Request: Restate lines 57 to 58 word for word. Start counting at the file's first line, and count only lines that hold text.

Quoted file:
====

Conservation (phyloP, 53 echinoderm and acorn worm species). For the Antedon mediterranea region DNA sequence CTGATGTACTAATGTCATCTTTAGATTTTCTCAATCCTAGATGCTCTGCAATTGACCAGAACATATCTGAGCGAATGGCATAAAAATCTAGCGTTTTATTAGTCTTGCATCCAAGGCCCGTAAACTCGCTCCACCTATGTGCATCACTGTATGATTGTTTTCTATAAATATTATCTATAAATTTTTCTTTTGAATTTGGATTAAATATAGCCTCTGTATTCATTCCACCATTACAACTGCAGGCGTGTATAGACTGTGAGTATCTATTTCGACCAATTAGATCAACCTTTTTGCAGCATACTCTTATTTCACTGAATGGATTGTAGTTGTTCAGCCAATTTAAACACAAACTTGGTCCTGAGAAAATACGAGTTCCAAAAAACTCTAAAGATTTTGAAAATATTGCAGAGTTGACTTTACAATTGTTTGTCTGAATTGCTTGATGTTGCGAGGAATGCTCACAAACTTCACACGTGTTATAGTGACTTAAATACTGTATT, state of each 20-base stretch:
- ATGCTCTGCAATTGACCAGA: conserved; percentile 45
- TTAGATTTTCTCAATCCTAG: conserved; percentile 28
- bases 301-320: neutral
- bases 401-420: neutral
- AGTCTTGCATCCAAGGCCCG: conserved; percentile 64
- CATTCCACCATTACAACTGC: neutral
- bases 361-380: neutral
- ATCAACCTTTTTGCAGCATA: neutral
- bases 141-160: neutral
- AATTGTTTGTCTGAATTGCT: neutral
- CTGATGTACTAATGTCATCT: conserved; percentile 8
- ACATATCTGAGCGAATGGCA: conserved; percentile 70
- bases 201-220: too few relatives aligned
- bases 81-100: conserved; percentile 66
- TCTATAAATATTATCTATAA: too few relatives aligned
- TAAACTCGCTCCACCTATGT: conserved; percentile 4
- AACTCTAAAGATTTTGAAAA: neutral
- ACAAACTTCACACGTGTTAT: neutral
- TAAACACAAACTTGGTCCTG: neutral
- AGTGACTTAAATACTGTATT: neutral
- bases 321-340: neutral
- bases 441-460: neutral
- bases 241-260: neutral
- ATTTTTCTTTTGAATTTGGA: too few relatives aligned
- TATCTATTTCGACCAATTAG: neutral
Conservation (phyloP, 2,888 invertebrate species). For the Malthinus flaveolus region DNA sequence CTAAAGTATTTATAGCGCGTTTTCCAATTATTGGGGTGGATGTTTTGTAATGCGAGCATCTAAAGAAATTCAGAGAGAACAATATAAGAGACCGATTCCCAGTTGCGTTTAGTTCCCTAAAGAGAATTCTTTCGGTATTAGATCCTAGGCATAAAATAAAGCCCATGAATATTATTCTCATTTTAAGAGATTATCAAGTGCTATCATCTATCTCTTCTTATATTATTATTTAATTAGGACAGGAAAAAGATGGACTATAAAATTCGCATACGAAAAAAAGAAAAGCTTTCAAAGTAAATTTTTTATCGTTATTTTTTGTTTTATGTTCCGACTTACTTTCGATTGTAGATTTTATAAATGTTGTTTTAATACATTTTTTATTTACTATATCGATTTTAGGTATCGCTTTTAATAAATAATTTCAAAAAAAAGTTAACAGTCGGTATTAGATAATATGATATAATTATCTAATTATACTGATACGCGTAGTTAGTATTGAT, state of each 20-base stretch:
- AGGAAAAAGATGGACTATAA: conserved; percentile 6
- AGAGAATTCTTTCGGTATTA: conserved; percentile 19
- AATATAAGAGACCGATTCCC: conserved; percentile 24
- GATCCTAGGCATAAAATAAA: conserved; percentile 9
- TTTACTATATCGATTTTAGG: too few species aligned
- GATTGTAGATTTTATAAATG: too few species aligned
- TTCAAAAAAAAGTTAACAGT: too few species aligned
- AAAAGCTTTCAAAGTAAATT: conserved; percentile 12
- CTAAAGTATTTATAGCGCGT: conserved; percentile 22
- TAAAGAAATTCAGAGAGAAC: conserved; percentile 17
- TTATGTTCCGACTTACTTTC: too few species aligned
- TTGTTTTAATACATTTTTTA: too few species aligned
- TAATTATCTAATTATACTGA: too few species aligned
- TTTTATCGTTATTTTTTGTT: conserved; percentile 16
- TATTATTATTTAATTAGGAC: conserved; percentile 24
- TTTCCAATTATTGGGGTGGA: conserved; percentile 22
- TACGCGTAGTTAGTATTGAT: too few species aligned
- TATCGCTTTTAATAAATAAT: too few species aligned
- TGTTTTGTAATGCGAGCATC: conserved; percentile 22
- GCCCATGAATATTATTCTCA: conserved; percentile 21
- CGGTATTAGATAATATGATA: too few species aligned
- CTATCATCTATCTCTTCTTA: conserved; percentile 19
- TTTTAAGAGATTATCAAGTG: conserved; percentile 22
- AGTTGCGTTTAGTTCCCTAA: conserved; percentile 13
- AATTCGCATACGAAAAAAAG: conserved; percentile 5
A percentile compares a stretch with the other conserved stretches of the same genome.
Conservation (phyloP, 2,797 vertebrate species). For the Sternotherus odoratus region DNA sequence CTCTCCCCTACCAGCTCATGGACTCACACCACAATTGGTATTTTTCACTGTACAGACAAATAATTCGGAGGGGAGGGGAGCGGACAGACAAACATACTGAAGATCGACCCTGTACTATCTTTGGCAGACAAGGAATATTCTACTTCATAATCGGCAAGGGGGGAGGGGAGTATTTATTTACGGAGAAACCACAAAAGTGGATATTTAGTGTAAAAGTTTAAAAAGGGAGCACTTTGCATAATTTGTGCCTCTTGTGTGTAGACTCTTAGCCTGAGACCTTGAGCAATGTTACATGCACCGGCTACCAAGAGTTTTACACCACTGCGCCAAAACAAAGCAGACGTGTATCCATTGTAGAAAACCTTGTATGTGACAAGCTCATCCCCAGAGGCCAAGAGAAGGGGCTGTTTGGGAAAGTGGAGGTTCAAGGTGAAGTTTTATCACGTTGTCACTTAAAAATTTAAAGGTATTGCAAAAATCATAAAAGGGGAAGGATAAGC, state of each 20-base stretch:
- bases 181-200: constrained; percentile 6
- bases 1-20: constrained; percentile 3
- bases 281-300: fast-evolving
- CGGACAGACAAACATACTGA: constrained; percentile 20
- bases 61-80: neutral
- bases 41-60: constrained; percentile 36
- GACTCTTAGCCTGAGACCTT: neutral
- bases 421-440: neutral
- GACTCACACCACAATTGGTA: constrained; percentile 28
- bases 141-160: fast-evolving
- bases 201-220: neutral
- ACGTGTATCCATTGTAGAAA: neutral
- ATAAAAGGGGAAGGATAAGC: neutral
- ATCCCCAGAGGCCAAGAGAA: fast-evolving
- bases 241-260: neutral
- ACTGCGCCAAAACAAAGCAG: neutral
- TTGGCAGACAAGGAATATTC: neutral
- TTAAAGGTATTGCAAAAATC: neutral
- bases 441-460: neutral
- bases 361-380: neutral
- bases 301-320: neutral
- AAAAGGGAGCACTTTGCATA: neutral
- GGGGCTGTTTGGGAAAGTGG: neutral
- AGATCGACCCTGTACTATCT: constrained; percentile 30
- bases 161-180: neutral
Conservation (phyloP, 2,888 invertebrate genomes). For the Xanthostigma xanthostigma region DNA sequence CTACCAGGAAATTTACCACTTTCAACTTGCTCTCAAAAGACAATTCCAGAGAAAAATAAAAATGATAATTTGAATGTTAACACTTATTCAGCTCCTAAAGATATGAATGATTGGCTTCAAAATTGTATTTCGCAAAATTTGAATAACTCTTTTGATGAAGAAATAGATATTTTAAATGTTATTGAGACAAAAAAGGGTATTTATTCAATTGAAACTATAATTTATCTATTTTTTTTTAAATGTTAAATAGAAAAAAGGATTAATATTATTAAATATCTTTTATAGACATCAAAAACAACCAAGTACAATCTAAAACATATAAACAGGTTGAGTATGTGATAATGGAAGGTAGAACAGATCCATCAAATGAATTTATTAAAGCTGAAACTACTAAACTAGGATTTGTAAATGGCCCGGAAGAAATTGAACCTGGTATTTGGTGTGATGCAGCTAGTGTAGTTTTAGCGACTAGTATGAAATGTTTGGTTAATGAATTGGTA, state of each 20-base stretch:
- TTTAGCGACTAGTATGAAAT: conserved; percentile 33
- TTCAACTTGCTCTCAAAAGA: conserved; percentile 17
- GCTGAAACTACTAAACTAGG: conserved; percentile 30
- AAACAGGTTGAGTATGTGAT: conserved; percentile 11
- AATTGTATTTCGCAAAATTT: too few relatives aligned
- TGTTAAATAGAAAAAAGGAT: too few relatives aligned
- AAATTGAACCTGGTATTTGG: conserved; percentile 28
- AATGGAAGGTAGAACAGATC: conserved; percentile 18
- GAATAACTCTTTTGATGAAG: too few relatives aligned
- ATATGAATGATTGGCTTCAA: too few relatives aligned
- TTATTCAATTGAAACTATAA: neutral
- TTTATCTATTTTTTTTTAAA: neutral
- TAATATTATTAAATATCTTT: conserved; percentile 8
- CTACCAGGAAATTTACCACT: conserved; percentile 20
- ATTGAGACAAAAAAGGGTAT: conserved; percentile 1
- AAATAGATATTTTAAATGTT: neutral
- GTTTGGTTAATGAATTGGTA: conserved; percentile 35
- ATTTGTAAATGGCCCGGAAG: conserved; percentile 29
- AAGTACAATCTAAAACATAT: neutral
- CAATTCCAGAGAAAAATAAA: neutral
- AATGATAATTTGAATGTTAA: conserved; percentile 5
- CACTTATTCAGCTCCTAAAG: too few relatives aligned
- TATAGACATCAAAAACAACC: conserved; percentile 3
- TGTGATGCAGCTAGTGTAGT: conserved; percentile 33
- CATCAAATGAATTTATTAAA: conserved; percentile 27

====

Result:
- bases 281-300: fast-evolving
- CGGACAGACAAACATACTGA: constrained; percentile 20